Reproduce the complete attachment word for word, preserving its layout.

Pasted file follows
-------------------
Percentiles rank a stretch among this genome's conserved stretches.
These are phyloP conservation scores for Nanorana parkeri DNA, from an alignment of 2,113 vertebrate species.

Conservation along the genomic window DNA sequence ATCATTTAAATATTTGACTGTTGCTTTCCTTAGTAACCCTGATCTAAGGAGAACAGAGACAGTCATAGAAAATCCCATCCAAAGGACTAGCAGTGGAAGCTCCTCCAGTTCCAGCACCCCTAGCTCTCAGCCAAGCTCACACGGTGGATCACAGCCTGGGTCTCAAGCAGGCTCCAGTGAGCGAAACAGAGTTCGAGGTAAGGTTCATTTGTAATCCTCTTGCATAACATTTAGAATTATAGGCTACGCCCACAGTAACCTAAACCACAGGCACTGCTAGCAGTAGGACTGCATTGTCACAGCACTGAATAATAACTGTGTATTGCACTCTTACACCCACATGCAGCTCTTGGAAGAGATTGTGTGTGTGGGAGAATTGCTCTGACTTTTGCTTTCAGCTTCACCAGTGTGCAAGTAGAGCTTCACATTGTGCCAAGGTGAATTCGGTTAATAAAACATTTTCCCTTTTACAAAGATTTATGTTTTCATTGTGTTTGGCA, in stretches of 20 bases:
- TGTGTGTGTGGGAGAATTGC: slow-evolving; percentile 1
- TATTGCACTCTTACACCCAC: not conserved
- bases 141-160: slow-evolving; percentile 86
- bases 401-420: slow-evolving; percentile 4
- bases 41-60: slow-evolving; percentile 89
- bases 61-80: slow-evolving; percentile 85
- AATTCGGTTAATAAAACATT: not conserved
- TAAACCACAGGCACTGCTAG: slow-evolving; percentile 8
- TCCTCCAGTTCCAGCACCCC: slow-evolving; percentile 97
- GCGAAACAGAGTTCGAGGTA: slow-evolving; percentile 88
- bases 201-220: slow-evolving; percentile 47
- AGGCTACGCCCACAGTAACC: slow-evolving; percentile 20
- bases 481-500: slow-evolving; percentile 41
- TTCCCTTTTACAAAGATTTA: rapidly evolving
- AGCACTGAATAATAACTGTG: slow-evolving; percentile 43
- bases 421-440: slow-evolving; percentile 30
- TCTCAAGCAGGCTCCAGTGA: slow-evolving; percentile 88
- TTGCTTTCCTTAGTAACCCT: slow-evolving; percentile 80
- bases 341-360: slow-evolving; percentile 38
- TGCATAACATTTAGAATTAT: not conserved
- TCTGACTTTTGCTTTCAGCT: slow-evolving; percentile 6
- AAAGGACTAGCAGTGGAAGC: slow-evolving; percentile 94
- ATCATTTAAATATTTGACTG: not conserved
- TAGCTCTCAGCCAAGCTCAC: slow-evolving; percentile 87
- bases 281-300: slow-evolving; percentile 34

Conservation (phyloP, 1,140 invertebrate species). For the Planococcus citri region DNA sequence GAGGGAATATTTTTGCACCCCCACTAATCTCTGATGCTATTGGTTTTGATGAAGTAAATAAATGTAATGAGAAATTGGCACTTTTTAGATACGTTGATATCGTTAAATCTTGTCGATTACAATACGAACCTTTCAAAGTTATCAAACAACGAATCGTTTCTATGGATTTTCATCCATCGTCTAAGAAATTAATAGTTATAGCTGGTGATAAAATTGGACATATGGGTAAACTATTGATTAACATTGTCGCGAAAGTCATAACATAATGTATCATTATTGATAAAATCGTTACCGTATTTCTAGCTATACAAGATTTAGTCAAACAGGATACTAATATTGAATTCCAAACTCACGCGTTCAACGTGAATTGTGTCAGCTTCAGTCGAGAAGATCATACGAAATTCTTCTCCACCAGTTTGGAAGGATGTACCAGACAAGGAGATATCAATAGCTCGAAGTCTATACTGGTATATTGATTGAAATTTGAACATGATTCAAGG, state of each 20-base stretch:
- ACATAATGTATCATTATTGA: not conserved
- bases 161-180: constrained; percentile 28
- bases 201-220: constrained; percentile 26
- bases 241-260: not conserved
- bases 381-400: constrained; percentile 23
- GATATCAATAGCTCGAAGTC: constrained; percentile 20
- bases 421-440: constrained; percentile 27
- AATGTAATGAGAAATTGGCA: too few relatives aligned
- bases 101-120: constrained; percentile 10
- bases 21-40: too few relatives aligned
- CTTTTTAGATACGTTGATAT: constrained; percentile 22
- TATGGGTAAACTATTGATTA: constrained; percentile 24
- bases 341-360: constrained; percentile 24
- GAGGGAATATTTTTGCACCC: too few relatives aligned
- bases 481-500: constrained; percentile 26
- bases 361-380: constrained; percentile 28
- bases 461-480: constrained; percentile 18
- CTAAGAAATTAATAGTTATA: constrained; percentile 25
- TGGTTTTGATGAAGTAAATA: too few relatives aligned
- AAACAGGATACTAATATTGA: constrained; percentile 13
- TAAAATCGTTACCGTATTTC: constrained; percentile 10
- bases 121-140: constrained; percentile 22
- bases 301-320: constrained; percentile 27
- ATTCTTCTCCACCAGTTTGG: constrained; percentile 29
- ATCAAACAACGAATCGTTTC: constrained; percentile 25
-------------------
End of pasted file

Percentiles rank a stretch among this genome's conserved stretches.
These are phyloP conservation scores for Nanorana parkeri DNA, from an alignment of 2,113 vertebrate species.

Conservation along the genomic window DNA sequence ATCATTTAAATATTTGACTGTTGCTTTCCTTAGTAACCCTGATCTAAGGAGAACAGAGACAGTCATAGAAAATCCCATCCAAAGGACTAGCAGTGGAAGCTCCTCCAGTTCCAGCACCCCTAGCTCTCAGCCAAGCTCACACGGTGGATCACAGCCTGGGTCTCAAGCAGGCTCCAGTGAGCGAAACAGAGTTCGAGGTAAGGTTCATTTGTAATCCTCTTGCATAACATTTAGAATTATAGGCTACGCCCACAGTAACCTAAACCACAGGCACTGCTAGCAGTAGGACTGCATTGTCACAGCACTGAATAATAACTGTGTATTGCACTCTTACACCCACATGCAGCTCTTGGAAGAGATTGTGTGTGTGGGAGAATTGCTCTGACTTTTGCTTTCAGCTTCACCAGTGTGCAAGTAGAGCTTCACATTGTGCCAAGGTGAATTCGGTTAATAAAACATTTTCCCTTTTACAAAGATTTATGTTTTCATTGTGTTTGGCA, in stretches of 20 bases:
- TGTGTGTGTGGGAGAATTGC: slow-evolving; percentile 1
- TATTGCACTCTTACACCCAC: not conserved
- bases 141-160: slow-evolving; percentile 86
- bases 401-420: slow-evolving; percentile 4
- bases 41-60: slow-evolving; percentile 89
- bases 61-80: slow-evolving; percentile 85
- AATTCGGTTAATAAAACATT: not conserved
- TAAACCACAGGCACTGCTAG: slow-evolving; percentile 8
- TCCTCCAGTTCCAGCACCCC: slow-evolving; percentile 97
- GCGAAACAGAGTTCGAGGTA: slow-evolving; percentile 88
- bases 201-220: slow-evolving; percentile 47
- AGGCTACGCCCACAGTAACC: slow-evolving; percentile 20
- bases 481-500: slow-evolving; percentile 41
- TTCCCTTTTACAAAGATTTA: rapidly evolving
- AGCACTGAATAATAACTGTG: slow-evolving; percentile 43
- bases 421-440: slow-evolving; percentile 30
- TCTCAAGCAGGCTCCAGTGA: slow-evolving; percentile 88
- TTGCTTTCCTTAGTAACCCT: slow-evolving; percentile 80
- bases 341-360: slow-evolving; percentile 38
- TGCATAACATTTAGAATTAT: not conserved
- TCTGACTTTTGCTTTCAGCT: slow-evolving; percentile 6
- AAAGGACTAGCAGTGGAAGC: slow-evolving; percentile 94
- ATCATTTAAATATTTGACTG: not conserved
- TAGCTCTCAGCCAAGCTCAC: slow-evolving; percentile 87
- bases 281-300: slow-evolving; percentile 34

Conservation (phyloP, 1,140 invertebrate species). For the Planococcus citri region DNA sequence GAGGGAATATTTTTGCACCCCCACTAATCTCTGATGCTATTGGTTTTGATGAAGTAAATAAATGTAATGAGAAATTGGCACTTTTTAGATACGTTGATATCGTTAAATCTTGTCGATTACAATACGAACCTTTCAAAGTTATCAAACAACGAATCGTTTCTATGGATTTTCATCCATCGTCTAAGAAATTAATAGTTATAGCTGGTGATAAAATTGGACATATGGGTAAACTATTGATTAACATTGTCGCGAAAGTCATAACATAATGTATCATTATTGATAAAATCGTTACCGTATTTCTAGCTATACAAGATTTAGTCAAACAGGATACTAATATTGAATTCCAAACTCACGCGTTCAACGTGAATTGTGTCAGCTTCAGTCGAGAAGATCATACGAAATTCTTCTCCACCAGTTTGGAAGGATGTACCAGACAAGGAGATATCAATAGCTCGAAGTCTATACTGGTATATTGATTGAAATTTGAACATGATTCAAGG, state of each 20-base stretch:
- ACATAATGTATCATTATTGA: not conserved
- bases 161-180: constrained; percentile 28
- bases 201-220: constrained; percentile 26
- bases 241-260: not conserved
- bases 381-400: constrained; percentile 23
- GATATCAATAGCTCGAAGTC: constrained; percentile 20
- bases 421-440: constrained; percentile 27
- AATGTAATGAGAAATTGGCA: too few relatives aligned
- bases 101-120: constrained; percentile 10
- bases 21-40: too few relatives aligned
- CTTTTTAGATACGTTGATAT: constrained; percentile 22
- TATGGGTAAACTATTGATTA: constrained; percentile 24
- bases 341-360: constrained; percentile 24
- GAGGGAATATTTTTGCACCC: too few relatives aligned
- bases 481-500: constrained; percentile 26
- bases 361-380: constrained; percentile 28
- bases 461-480: constrained; percentile 18
- CTAAGAAATTAATAGTTATA: constrained; percentile 25
- TGGTTTTGATGAAGTAAATA: too few relatives aligned
- AAACAGGATACTAATATTGA: constrained; percentile 13
- TAAAATCGTTACCGTATTTC: constrained; percentile 10
- bases 121-140: constrained; percentile 22
- bases 301-320: constrained; percentile 27
- ATTCTTCTCCACCAGTTTGG: constrained; percentile 29
- ATCAAACAACGAATCGTTTC: constrained; percentile 25